John Foley, S.J.
Cristo Rey Network
Purpose Prize Fellow 2007
Capitalizing on students skills to cover the high costs of running excellent schools.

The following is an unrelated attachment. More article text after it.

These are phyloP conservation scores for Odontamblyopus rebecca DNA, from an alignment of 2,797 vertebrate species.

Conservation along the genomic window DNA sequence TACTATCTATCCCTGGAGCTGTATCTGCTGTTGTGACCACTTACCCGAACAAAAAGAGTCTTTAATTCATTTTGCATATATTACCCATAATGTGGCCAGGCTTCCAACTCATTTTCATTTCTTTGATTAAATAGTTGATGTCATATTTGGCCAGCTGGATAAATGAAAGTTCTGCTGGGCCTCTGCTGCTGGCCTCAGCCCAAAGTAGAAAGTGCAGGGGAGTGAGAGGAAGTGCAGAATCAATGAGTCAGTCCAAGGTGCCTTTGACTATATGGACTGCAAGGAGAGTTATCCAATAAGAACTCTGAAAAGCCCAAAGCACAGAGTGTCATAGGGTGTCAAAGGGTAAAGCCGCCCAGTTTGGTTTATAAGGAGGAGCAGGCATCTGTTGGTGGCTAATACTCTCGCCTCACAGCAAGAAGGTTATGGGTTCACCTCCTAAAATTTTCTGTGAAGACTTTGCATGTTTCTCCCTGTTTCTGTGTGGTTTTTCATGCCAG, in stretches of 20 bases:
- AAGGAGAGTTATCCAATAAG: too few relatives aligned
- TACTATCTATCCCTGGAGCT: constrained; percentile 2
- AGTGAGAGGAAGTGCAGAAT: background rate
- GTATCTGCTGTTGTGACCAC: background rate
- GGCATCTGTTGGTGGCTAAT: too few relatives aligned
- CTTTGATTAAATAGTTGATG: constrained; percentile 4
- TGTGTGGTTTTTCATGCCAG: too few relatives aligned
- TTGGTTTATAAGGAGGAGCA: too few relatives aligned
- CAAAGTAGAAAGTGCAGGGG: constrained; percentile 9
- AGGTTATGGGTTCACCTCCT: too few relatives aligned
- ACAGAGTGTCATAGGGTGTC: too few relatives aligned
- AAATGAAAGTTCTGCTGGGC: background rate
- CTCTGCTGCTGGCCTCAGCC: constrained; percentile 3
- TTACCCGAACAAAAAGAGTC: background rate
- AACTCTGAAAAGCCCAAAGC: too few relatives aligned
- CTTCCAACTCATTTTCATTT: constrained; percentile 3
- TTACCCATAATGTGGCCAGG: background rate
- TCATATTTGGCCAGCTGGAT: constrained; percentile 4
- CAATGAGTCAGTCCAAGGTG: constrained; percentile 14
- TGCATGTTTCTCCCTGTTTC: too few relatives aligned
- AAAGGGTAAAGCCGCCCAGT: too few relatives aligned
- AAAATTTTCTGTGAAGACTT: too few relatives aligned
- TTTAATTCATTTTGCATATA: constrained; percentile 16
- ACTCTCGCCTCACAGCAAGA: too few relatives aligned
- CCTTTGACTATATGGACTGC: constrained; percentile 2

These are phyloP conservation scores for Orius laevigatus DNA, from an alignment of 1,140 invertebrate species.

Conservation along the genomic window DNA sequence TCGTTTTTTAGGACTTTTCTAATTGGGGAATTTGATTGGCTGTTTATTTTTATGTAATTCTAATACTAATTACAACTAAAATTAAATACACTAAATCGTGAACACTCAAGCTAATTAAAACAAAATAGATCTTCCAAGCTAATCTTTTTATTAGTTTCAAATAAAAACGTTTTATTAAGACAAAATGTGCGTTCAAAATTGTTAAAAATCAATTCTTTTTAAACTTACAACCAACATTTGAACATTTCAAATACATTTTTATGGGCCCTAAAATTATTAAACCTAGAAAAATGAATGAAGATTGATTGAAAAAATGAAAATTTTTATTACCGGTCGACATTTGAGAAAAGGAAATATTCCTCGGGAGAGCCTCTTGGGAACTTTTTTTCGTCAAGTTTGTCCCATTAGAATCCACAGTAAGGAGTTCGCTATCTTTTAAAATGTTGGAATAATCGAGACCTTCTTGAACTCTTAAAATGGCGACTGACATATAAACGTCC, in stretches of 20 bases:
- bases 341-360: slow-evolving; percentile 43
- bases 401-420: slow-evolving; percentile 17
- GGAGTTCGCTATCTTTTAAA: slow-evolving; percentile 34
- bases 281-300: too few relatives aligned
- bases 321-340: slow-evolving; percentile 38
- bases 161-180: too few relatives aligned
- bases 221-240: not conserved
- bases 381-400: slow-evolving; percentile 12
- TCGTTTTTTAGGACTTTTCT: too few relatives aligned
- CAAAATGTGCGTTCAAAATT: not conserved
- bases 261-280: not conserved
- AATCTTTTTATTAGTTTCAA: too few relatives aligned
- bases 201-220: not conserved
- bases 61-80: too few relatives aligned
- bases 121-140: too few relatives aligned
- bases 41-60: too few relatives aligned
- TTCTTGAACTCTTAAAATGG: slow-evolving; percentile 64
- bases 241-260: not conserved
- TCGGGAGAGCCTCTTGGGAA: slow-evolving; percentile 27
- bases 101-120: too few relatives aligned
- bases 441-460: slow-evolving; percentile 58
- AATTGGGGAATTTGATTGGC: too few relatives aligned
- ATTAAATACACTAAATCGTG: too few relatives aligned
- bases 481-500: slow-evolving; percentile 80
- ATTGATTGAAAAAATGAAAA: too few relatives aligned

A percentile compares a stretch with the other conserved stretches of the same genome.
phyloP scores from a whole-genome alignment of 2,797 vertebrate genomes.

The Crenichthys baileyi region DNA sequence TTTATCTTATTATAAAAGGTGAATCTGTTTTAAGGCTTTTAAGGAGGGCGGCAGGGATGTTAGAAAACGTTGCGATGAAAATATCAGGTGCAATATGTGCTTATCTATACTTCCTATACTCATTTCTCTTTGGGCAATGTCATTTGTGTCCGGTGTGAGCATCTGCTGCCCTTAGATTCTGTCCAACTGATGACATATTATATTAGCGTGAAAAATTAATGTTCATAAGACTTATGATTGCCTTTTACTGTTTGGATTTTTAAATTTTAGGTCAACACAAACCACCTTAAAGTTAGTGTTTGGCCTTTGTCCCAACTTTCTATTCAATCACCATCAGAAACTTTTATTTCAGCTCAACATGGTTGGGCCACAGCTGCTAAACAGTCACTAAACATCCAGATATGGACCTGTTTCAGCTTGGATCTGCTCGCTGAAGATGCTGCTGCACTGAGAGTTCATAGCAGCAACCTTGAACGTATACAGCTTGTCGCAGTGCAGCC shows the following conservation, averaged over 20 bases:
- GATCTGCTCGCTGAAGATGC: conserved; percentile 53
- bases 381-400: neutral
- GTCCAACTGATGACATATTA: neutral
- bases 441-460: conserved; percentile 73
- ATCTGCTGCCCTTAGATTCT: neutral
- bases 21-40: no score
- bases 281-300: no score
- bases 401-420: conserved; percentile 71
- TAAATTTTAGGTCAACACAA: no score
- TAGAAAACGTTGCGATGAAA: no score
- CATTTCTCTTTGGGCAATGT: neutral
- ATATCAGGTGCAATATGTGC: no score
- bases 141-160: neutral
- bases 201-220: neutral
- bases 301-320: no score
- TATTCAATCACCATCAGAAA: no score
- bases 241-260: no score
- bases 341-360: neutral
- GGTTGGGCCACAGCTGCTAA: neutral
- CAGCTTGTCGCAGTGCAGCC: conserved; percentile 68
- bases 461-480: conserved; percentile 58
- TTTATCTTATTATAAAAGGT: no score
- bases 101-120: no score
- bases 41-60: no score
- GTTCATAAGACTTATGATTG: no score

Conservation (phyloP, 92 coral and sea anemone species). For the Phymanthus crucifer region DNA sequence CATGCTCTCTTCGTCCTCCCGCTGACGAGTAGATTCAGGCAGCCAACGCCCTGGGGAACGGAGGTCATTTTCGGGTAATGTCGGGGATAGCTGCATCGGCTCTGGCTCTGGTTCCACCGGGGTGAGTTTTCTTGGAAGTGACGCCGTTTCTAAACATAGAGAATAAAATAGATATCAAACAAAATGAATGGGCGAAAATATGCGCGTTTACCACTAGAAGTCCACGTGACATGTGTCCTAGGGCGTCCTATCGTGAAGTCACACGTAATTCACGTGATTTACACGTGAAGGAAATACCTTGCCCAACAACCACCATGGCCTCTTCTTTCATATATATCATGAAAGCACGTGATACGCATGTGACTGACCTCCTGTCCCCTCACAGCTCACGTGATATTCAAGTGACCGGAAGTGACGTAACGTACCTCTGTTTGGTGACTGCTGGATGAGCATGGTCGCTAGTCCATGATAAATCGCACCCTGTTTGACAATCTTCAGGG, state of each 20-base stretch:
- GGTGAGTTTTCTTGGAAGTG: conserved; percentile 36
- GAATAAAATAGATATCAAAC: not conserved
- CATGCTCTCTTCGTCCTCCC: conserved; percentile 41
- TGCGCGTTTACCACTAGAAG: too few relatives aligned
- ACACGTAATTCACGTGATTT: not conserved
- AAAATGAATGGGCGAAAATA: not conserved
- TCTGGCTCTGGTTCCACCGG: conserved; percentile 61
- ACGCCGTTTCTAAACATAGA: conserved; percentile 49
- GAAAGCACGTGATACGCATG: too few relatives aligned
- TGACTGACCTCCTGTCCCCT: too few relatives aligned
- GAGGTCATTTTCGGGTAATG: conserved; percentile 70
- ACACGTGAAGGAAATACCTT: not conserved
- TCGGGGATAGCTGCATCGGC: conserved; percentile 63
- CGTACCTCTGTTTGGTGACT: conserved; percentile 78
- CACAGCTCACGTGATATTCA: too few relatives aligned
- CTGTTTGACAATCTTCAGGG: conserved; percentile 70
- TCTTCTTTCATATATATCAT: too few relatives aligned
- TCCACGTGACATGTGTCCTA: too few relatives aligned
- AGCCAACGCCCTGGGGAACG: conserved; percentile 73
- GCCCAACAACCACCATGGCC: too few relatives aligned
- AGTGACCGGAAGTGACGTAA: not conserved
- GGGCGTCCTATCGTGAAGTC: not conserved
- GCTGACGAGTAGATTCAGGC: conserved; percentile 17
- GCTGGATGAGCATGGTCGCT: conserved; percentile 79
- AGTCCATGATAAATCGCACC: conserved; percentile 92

John Foley could have retired in 1996 after 34 years of working with schools in Peru. Instead, the Jesuit priest, then 60, returned to the United States to launch the Cristo Rey Network, an innovative approach to Catholic college preparatory education that now serves almost 3,000 students, 92 percent of whom are racial minorities. The big idea? Capitalize on students’ skills to cover the high costs of running excellent schools. Law firms, banks, hospitals, and other corporations lease the students’ talents, paying $20,000 a year for a team of four interns who share a 40-hour work week. Students’ work helps underwrite the cost of their high-quality education, and they learn marketable skills. Clients are happy, and the school can focus on the classroom instead of competing for charitable dollars. Impressed by the Cristo Rey model, a venture capitalist contributed $12 million in 2001 to accelerate its growth. Today there are 12 schools in the Cristo Rey Network, operating in nine states. Nearly all graduates — 96 percent – have gone to college. Impressed with the success, the Gates Foundation invested $6 million in November 2006, paving the way for additional expansion. Seven more Cristo Rey schools in an additional seven states will open soon.